October 28, 1864 (Friday)
Sterling Price’s Confederates had retreated over fifty miles, and were, on the morning of this date, turning toward Newtonia, the night previous being spent in Carthage. From Carthage, General Jo Shelby took the advance, while the divisions of James Fagan and John Marmaduke brought up the rear (Marmaduke’s Division was now helmed by John Clark, as their former leader was now a Federal prisoner).
As the Rebels approached Newtonia, the Federal garrison took notice of their number and beat a hasty retreat. Shelby’s cavaliers raced to track them down, but the speed was too great. However, falling quickly upon their rear was a column under James Blunt.
When Price reached Newtonia in the early afternoon of this date, he established his encampment and held a council of war. This was the first place in those fifty miles where forage was good enough to subsist such a force as his. It would, he argued, be best to remain as long as possible – perhaps three or four days. His other officers disagreed, but Price saw the necessity – his men were deserting by the score. Here, believed Price, they were safe. The Federals, it seemed, had given up the chase.
But this was not so. And if such stuff was in his mind of Sterling Price, Blunt aimed to dispel it. They came upon the Confederates, who were then gathering corn in the fields south of Newtonia.
“Ere long,” reported General Price, “our scouts brought the information the enemy were crossing the prairie in pursuit of us. Preparations were immediately made to receive him, and about 3 o’clock General Blunt, with 3,000 Federal cavalry, moved rapidly across the prairie in pursuit of us and mad ea furious onslaught upon our lines.”
Price’s report, while strictly factual, declined to mention the general’s own misunderstanding of the situation. When he saw Blunt unexpectedly before him, he believed the entire Federal force – not just a division of cavalry – was about to crush them. Price immediately called for a general retreat, throwing the closest division, that of Jo Shelby’s, into a line of defense, into which Blunt attacked.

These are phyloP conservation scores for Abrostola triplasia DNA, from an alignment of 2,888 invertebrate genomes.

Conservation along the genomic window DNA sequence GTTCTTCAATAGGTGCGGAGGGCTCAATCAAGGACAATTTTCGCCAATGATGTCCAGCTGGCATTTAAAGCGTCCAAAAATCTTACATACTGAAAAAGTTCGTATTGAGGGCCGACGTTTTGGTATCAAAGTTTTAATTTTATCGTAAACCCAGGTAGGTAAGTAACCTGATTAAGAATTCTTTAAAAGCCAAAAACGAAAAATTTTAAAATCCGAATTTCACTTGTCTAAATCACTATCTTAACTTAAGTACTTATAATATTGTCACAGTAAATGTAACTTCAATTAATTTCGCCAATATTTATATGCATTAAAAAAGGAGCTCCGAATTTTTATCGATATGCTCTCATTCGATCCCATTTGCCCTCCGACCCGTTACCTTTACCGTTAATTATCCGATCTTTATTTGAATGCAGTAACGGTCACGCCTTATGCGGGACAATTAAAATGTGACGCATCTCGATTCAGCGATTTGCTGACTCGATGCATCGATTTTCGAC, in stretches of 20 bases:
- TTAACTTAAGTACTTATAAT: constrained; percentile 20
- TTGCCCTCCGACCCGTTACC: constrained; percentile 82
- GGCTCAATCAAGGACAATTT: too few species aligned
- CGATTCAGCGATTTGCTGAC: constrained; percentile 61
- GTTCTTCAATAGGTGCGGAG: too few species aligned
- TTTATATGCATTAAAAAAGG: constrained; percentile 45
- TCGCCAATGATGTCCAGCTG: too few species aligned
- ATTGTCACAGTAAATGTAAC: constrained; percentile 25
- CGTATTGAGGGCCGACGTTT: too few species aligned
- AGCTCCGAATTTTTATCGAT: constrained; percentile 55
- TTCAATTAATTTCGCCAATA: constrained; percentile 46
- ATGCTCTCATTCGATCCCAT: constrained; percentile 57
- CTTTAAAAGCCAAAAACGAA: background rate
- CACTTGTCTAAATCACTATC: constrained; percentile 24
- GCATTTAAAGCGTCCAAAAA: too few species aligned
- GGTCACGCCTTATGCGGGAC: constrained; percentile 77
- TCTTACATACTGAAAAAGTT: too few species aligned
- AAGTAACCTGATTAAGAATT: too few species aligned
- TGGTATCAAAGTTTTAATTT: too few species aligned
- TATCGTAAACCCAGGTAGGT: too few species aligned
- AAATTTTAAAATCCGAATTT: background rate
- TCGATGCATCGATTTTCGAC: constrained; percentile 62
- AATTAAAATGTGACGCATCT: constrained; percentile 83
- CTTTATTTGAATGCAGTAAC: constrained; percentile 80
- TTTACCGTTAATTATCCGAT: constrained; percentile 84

Very little of the fight was mentioned by the Confederates following the campaign. Price himself states merely that: “A short but obstinate combat ensued, when Blunt was repulsed and driven across the prairie three miles with heavy loss. This was the last we saw of the enemy.”
Even Shelby, whose prose are verbose as they come, had shockingly little to say.
“Dismounting every man in my division, I formed my line of battle just in time to meet the onset. Jackman held the right and protected two pieces of Collin’s artillery, which opened immediately with good effect. Thompson and Slayback were on the left, and I sent a good detachment under Major Gordon to watch well my extreme left flank, and then moved steadily forward with a loud and ringing cheer. The men never hesitated from the first, but drove the enemy all the time before them and advanced two miles into the prairie, exposed to a heavy artillery fire from the first, and if I had had a mounted regiment of my own command I could have charged and taken their splendid battery. […] Night closed the contest, and another beautiful victory had crowned the Confederate arms.”
From the Confederate perspective, this was all true. Blunt launched a furious attack and Shelby countered, driving the Federals for miles. But they saw only Blunt’s bravado as he led the charge of two regiments against an entire division.
Blunt was certain that since Price was surprised, he would not fight. With him, he had two brigades, and there was a third behind. He believed that another brigade of cavalry – one of Alfred Pleasonton’s – was close at hand. He arrayed his two brigades.